By Elizabeth Prata
- Some people come into the church with mal-intent from the start (Galatians 2:4; 2 Peter 2:1; Jude 1:4).
- Some people who’ve come to faith unknowingly accept false doctrine. (Galatians 1:7).
- Some believers, due to fear, or apathy, or not knowing what to do, put up with false apostles. (2 Corinthians 11:20 and as a result start to be swayed. (Galatians 2:13)
Falsity spreads its tentacles no matter how it comes, secretly, openly, or when it is known but not opposed. It upsets the faith of some, destroys whole families, and pollutes the church, drawing away its disciples into darkness.
Though it is a heavy responsibility and a constant challenge, incorrect or false teaching must be identified and rejected. It does get wearisome for people to constantly see this one or that one called out as drifting, false, or a heretic. It’s disappointing too. But we must persist. Keep Christ’s name spotless and His faith pure.
Incorrect or false teaching sometimes doesn’t start out as false. It sometimes starts off as good. But without course corrections, satan can take something good and twist it. (2 Peter 3:16). That may be happening with Jen Wilkin.
She admitted in an interview that her foremost motivation is not to teach the Bible to women, it is that she wants women to see what’s possible when a woman teaches them the Bible. It’s gender, not Christ. She said, “One of the most important things that I do when I travel around the country and teach the Bible is actually not that I teach the Bible. It’s that I show up looking like a woman and teach the Bible. Because a lot of women see only men do that.” Underline mine. There is nothing more important than teaching the Bible, for a man or a woman. (2 Timothy 3:16-17)
This 3-part series looks at Jen Wilkin’s “Redefining Rahab” lessons from 2014 and 2018. Part 1 is background & intro, part 2 is a look at her emphasis in the Rahab lesson, and part 3 is a look at her academic ethics & her situational ethics.
Jen Wilkin bio
Jen Wilkin hit the public scene with her freshman 2014 book, Women of the Word. She is a member of Matt Chandler’s Village Church, and is an Executive Director of Bible Studies at The Village Church Institute, a discipling/teaching arm of the church. Jen writes Bible studies and teaches. She is a nationally known author, and is a sought-after speaker for conferences, podcasts, and other settings. Jen is a wife and mother of 4 adult children.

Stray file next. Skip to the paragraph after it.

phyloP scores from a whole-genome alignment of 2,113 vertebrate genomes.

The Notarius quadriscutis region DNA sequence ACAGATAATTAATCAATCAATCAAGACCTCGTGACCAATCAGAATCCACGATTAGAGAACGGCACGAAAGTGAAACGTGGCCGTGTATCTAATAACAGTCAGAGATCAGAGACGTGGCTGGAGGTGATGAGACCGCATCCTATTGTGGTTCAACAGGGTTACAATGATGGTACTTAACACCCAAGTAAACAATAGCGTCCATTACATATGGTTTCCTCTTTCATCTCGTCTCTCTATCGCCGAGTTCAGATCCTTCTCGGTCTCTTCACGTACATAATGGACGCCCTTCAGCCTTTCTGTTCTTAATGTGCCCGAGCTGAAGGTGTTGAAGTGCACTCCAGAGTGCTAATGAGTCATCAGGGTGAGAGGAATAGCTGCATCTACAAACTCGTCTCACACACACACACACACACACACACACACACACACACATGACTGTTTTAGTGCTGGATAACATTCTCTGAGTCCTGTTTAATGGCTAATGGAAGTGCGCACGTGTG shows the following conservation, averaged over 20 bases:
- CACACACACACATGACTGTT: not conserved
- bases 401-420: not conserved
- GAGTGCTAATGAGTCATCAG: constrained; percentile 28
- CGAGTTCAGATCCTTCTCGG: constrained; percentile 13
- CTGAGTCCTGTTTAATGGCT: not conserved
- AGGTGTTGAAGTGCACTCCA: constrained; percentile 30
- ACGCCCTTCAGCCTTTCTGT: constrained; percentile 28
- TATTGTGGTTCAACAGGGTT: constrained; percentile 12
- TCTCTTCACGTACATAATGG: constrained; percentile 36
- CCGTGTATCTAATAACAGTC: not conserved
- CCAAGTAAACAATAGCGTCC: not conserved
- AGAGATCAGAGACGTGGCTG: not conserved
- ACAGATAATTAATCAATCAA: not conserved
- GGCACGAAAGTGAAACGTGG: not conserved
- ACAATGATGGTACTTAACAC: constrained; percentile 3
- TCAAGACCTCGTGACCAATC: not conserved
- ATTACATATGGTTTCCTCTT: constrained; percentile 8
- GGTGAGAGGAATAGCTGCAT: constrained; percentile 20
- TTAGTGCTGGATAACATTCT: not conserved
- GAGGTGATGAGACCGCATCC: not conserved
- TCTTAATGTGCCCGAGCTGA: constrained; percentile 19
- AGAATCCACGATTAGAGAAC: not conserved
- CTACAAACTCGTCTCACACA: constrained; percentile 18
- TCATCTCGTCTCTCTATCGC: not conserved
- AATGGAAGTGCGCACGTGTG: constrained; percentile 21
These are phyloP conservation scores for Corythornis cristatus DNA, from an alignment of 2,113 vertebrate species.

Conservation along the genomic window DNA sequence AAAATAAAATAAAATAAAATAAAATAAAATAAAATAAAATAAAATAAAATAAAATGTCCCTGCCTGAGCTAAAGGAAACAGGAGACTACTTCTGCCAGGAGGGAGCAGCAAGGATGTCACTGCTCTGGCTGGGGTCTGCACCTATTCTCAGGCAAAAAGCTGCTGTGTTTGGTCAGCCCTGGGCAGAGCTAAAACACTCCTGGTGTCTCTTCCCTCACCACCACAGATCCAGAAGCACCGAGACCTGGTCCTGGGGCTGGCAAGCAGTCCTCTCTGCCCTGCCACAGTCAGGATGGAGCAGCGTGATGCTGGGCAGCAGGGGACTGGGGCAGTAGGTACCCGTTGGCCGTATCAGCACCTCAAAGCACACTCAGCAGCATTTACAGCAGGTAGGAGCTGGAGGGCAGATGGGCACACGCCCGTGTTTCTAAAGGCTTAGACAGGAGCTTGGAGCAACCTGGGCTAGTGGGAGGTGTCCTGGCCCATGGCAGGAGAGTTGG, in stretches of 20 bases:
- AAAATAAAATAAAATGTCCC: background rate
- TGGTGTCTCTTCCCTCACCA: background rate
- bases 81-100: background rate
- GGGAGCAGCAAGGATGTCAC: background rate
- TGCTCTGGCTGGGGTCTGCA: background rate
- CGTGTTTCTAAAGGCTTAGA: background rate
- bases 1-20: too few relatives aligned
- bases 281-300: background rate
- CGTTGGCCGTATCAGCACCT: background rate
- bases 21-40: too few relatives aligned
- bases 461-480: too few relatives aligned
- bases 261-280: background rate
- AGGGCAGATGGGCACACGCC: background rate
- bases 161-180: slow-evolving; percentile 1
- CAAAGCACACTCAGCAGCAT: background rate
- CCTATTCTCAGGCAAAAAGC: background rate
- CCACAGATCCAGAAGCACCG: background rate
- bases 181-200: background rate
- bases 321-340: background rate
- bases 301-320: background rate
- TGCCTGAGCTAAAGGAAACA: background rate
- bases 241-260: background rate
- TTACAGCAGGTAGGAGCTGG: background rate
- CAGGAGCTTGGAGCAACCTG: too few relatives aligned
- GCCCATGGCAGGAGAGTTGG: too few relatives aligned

Jen has stated often that she is a complementarian, and wishes to teach women only, strengthening them in their theological understanding. She decries books “that look like their covers were painted with estrogen”, lol, and pushes for a strong foundation for women in their beliefs. To that end, Jen has made her career and ministry focus by writing books and touring the conference circuit with that message.
However in the past series I wrote, I demonstrated that Wilkin’s complementarianism is in word only. Functionally, she teaches the Bible to men, she trains male pastoral staff, male missionaries and male church planters, (frequently on gender issues), and she speaks before mixed audiences even on a Sunday pulpit.
As we see with ministries with a singular focus, such as end time ministries, ‘deliverance’ ministries, or discernment ministries, the more singular and narrow focus the ministry’s theme is, the more easily it can be twisted away from its center and into something that over time goes far afield from orthodoxy. With Wilkin’s ever more narrowing focus on women and gender, I believe that is what might be happening with Wilkin.
I wrote a 3-part series on Mrs Wilkin, looking at her overall ministry here, here, here. It got long, so I promised to follow up with some specifics from her Rahab teaching lesson. This is that series.
Next, Part 2